A perfect wave is pictured during the 2017 Volcom Pipe pro at Pipeline February 4, 2017, on the North shore of Oahu Island in Hawaii.  
The Banzai Pipeline, or simply "Pipeline" or "Pipe," is a surf reef break located in Hawaii, off Ehukai Beach Park in Pupukea on O'ahu's North Shore. Pipeline is notorious for huge waves which break in shallow water just above a sharp and cavernous reef, forming large, hollow, thick curls of water that surfers can tube ride. / AFP / brian bielmann / RESTRICTED TO EDITORIAL USE        (Photo credit should read BRIAN BIELMANN/AFP/Getty Images)
BRIAN BIELMANN/Getty Images
A perfect wave is pictured during the 2017 Volcom Pipe pro at Pipeline February 4, 2017, on the North shore of Oahu Island in Hawaii. The Banzai Pipeline, or simply "Pipeline" or "Pipe," is a surf reef break located in Hawaii, off Ehukai Beach Park in Pupukea on O'ahu's North Shore. Pipeline is notorious for huge waves which break in shallow water just above a sharp and cavernous reef, forming large, hollow, thick curls of water that surfers can tube ride. / AFP / brian bielmann / RESTRICTED TO EDITORIAL USE (Photo credit should read BRIAN BIELMANN/AFP/Getty Images)
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(CNN) —  

In some corners of the political internet, there are still some making the case that the 2018 election was not, in fact, a Democratic wave. They cite Republicans picking up two Senate seats and historical comparisons that suggest that Republican House losses weren’t all that bad.

Here’s the thing: Facts are facts. And all of the facts make plain that 2018 was not only a Democratic wave, but a massive and historic one.

Most people, understandably, focus on the number of House seats that changed hands to judge a wave. At the moment, Democrats have netted 38 seats, with one other pending (GOP Rep. David Valadao’s 21st district in California, which has grown increasingly close since Election Day and now looks potentially problematic.) A 38-seat loss is the third-largest change of seats in the post-Watergate era – eclipsed only by the 54 seats Republicans gained in 1994 and the 63 they won in 2010.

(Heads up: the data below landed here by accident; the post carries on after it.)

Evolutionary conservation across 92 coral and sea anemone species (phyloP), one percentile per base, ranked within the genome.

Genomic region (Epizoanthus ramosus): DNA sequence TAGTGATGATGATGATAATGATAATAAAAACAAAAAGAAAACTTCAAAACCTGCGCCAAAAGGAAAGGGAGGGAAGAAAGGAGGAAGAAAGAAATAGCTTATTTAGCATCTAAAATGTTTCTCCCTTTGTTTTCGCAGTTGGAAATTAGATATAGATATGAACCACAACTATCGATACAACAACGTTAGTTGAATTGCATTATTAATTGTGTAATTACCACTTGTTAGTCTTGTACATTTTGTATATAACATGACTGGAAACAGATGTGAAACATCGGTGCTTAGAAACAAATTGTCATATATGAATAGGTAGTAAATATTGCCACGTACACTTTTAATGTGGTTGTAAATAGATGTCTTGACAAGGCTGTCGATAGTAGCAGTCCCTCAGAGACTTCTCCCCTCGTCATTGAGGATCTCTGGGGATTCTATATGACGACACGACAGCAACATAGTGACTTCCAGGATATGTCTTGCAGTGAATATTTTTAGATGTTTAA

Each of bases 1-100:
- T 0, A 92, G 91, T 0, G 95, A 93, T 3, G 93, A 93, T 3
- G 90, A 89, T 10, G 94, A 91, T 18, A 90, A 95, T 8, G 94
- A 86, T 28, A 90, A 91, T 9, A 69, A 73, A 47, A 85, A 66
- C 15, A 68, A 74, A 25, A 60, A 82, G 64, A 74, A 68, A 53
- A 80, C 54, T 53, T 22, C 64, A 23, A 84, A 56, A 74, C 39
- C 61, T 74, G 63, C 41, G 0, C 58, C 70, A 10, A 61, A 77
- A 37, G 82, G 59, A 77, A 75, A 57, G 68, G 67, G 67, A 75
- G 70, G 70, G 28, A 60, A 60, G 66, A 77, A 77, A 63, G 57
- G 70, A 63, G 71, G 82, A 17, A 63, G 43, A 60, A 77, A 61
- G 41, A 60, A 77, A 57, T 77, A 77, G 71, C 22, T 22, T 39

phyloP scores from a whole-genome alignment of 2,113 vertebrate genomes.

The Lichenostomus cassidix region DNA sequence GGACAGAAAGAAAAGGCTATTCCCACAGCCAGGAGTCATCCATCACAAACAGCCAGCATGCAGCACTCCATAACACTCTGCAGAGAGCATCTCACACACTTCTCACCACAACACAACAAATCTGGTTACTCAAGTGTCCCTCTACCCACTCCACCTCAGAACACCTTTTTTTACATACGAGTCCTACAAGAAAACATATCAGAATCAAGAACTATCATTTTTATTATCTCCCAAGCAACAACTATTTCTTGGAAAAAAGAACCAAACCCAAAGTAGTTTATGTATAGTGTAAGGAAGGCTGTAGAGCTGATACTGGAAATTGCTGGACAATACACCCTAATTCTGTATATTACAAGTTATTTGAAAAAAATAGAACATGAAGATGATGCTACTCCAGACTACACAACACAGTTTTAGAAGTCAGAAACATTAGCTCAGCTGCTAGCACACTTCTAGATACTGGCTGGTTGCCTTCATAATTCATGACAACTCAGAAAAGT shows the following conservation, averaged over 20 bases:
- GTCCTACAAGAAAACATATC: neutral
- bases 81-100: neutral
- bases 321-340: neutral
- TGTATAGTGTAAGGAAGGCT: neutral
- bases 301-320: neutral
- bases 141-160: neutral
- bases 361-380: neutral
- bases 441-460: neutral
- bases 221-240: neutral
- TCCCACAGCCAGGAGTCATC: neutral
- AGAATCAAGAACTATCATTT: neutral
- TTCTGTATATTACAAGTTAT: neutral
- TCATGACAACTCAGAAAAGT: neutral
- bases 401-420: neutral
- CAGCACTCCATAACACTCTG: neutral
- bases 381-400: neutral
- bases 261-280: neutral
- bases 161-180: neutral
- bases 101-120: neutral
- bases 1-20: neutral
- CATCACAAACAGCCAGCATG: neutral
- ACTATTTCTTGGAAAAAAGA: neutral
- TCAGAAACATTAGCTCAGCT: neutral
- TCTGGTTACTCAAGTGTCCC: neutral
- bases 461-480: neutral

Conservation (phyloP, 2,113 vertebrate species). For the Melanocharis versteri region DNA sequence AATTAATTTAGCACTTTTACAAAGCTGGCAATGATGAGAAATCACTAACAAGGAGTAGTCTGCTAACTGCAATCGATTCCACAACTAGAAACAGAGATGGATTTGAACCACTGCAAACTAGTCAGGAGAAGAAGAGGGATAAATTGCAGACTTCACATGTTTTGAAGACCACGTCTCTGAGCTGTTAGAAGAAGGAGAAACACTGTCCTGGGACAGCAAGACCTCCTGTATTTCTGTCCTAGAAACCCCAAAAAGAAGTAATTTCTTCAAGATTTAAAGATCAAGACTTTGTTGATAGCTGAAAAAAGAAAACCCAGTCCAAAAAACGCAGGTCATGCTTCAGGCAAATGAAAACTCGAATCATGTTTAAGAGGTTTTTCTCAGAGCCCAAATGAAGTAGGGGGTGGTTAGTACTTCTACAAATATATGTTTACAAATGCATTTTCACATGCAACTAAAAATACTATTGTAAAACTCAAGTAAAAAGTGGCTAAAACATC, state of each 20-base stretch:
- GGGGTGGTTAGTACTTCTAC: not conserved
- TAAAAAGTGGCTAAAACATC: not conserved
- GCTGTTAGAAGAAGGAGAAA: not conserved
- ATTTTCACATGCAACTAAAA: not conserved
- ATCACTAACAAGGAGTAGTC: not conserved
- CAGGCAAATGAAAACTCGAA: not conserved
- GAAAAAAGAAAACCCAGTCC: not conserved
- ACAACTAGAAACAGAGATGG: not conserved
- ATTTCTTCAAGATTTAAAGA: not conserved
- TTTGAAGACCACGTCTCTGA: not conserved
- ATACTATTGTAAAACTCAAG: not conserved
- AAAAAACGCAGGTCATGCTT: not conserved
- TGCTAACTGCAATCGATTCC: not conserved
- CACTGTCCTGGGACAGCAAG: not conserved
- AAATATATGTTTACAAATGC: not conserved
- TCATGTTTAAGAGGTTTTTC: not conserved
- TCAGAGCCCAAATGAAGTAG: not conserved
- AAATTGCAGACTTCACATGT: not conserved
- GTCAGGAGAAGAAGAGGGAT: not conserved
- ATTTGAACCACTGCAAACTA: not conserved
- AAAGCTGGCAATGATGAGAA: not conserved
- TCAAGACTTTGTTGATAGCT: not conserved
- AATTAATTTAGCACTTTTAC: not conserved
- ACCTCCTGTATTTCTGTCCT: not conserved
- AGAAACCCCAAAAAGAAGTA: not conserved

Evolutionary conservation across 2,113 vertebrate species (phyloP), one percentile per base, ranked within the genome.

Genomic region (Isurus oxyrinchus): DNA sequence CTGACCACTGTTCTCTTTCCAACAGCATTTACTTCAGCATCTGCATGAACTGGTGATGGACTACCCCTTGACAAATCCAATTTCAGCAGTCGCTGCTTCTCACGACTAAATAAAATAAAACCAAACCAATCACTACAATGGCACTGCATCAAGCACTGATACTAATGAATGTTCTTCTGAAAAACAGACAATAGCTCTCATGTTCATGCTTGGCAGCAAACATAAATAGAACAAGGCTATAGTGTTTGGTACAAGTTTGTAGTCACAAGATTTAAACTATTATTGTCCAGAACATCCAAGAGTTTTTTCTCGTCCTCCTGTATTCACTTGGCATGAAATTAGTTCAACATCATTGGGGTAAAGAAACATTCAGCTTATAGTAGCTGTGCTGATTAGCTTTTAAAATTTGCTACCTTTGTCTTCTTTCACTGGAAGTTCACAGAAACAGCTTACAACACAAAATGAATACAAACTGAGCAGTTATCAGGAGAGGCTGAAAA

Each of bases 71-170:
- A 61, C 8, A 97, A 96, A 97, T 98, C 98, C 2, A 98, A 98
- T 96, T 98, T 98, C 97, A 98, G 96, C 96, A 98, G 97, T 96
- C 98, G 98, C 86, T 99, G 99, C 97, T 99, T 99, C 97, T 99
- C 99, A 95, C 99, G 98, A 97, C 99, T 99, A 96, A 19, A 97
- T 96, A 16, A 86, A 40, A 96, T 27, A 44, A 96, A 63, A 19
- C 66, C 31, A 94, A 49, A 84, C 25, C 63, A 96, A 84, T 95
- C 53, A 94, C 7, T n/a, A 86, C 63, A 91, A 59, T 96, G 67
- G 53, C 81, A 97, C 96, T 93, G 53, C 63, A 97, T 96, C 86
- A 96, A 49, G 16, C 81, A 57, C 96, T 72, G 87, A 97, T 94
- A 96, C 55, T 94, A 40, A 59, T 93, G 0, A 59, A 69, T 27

But go deeper into the numbers and the actual size of the wave becomes even more clear. Thanks to the herculean effort of the Cook Political Report’s David Wasserman, we can dive deep into the total number of votes cast for Democrats and Republicans in House races across the country. 

And here they are:

Democrats: 59,525,244 (53.2% of total popular vote)

Republicans: 50,516,570 (45.1%)

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The raw vote margin, which is slightly over 9 million, is the largest gap between the two parties in the history of midterms, according to Wasserman. And the 8.1% spread between Democrats and Republicans is, according to Princeton professor Sam Wang, a larger percentage-point differential than in any recent wave midterm election including 1994 (R+7.1%), 2006 (D+8.0%), 2010 (R+7.2%) and 2014 (R+5.7%)

Given those raw vote numbers, you might be wondering why House Democrats didn’t pick up even more seats earlier this month. And the answer, in a word, is redistricting. Remember that Republicans controlled a huge number of state legislatures and governor’s mansions following their 2010 wave. That control meant the GOP got to draw the congressional lines in lots and lots of states, creating House districts that they believed would make it impossible for them to lose their House majority in the next decade. It took eight of those 10 years for Democrats to seize control, but there’s no question that the soon-to-be-majority party’s gains would have been far larger if not for the lines drawn by their GOP colleagues eight years ago.

The Point: The 2018 election was not only a Democratic wave. It was one of historical proportions. The end.